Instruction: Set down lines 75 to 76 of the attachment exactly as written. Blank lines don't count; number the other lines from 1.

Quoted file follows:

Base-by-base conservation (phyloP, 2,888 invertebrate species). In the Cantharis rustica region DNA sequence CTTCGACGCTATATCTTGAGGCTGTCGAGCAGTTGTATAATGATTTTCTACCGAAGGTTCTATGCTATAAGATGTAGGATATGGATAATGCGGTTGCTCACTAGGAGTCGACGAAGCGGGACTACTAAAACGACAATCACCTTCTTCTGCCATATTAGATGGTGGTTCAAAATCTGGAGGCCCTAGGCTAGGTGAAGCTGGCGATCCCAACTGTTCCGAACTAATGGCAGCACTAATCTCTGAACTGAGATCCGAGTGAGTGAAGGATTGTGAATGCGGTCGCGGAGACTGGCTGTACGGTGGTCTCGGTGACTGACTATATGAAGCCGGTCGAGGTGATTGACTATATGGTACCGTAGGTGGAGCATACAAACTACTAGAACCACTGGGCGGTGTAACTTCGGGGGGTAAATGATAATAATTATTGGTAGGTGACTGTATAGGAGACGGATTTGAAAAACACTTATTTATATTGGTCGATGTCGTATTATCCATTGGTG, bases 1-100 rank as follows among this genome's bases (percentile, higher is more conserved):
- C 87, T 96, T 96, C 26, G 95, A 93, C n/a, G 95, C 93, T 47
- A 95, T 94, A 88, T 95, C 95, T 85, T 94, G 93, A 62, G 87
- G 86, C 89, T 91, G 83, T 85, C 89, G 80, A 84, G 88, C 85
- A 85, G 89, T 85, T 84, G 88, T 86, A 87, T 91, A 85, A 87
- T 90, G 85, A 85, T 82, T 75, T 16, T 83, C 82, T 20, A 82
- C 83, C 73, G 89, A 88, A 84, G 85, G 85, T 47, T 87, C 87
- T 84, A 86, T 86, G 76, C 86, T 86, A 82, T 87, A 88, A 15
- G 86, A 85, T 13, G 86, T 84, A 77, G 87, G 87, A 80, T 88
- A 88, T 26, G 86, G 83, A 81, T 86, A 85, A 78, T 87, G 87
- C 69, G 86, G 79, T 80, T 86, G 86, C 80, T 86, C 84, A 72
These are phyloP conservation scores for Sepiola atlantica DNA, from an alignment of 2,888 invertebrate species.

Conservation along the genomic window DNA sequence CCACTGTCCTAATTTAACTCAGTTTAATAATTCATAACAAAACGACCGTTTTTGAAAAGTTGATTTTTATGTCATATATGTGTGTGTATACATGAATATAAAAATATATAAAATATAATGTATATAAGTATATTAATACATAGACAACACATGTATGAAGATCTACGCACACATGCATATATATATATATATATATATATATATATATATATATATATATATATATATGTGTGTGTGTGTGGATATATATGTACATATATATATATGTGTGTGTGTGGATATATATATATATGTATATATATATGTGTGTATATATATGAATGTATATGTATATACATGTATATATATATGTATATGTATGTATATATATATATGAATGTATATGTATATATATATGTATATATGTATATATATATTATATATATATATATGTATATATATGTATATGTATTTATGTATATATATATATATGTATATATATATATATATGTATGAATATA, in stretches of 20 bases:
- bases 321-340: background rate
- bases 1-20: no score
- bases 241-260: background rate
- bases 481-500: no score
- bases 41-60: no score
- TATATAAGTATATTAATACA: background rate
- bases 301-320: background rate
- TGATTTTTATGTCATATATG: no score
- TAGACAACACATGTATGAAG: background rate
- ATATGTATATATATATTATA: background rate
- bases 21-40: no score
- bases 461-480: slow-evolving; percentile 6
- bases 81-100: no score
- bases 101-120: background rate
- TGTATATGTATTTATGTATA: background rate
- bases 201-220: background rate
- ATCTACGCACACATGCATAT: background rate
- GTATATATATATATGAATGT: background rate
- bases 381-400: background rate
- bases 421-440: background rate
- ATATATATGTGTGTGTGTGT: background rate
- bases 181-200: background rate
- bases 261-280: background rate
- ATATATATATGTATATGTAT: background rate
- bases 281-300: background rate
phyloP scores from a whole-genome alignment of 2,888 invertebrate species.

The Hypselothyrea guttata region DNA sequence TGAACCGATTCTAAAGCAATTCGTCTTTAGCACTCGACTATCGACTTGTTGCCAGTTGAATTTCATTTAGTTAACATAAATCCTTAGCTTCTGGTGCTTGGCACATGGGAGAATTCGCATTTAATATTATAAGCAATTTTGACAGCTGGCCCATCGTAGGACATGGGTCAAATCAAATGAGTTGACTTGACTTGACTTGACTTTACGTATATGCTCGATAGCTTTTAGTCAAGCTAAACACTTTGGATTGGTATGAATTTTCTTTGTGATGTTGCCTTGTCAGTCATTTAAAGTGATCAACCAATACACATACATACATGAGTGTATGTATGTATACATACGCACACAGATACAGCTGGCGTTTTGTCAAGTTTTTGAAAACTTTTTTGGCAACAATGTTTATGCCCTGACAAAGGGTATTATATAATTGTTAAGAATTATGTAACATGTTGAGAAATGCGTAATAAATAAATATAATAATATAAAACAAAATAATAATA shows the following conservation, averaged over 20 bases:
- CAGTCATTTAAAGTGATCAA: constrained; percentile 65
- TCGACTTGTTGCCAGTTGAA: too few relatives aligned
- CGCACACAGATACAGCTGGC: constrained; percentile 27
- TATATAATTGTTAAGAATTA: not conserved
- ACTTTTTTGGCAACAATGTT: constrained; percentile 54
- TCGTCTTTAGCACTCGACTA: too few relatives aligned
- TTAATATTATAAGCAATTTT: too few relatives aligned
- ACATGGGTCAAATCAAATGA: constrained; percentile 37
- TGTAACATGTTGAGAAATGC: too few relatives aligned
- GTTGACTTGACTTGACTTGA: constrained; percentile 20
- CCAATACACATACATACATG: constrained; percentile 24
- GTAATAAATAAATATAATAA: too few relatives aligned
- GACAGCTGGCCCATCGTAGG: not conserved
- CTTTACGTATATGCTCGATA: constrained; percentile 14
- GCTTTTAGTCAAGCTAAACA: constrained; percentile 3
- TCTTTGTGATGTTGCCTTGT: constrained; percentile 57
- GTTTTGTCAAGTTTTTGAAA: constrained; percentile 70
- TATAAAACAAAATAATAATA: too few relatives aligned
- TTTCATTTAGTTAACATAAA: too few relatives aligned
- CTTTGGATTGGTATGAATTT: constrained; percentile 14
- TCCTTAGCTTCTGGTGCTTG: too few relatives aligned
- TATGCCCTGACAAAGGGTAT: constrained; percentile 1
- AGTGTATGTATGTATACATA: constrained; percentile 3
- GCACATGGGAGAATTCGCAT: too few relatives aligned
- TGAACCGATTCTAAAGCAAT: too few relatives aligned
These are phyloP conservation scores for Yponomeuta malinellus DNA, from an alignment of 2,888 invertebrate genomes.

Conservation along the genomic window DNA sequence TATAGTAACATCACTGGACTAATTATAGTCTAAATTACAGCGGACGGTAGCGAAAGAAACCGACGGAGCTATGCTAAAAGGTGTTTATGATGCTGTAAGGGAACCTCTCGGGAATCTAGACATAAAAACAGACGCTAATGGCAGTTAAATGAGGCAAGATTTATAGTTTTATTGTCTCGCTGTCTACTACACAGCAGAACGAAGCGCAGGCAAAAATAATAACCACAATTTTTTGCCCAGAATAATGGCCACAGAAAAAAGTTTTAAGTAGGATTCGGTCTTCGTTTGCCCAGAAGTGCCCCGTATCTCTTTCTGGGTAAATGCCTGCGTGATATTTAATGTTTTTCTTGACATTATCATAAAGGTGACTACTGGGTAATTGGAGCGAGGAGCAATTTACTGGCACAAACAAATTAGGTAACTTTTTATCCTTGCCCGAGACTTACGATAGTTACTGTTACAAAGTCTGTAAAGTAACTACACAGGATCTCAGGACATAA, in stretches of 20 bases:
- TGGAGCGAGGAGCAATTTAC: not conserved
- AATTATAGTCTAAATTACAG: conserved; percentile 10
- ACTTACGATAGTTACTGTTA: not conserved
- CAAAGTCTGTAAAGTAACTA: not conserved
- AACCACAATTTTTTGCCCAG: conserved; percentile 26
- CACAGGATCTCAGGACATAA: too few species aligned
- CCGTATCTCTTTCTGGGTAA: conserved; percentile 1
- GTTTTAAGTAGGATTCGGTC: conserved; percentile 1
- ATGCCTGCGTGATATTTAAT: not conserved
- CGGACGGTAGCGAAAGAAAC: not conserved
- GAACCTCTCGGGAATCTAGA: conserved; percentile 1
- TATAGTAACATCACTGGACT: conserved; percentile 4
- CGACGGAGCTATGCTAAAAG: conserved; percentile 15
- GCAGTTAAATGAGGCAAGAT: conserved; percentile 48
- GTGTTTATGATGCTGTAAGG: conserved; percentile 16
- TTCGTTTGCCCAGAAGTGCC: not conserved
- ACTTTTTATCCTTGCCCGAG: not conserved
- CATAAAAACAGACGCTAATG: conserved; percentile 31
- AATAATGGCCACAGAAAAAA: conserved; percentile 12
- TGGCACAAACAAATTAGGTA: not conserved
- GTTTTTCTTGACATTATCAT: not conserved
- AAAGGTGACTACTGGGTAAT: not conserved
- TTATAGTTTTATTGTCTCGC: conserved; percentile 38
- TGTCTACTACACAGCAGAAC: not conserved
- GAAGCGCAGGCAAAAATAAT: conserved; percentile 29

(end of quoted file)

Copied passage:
- GTTTTAAGTAGGATTCGGTC: conserved; percentile 1
- ATGCCTGCGTGATATTTAAT: not conserved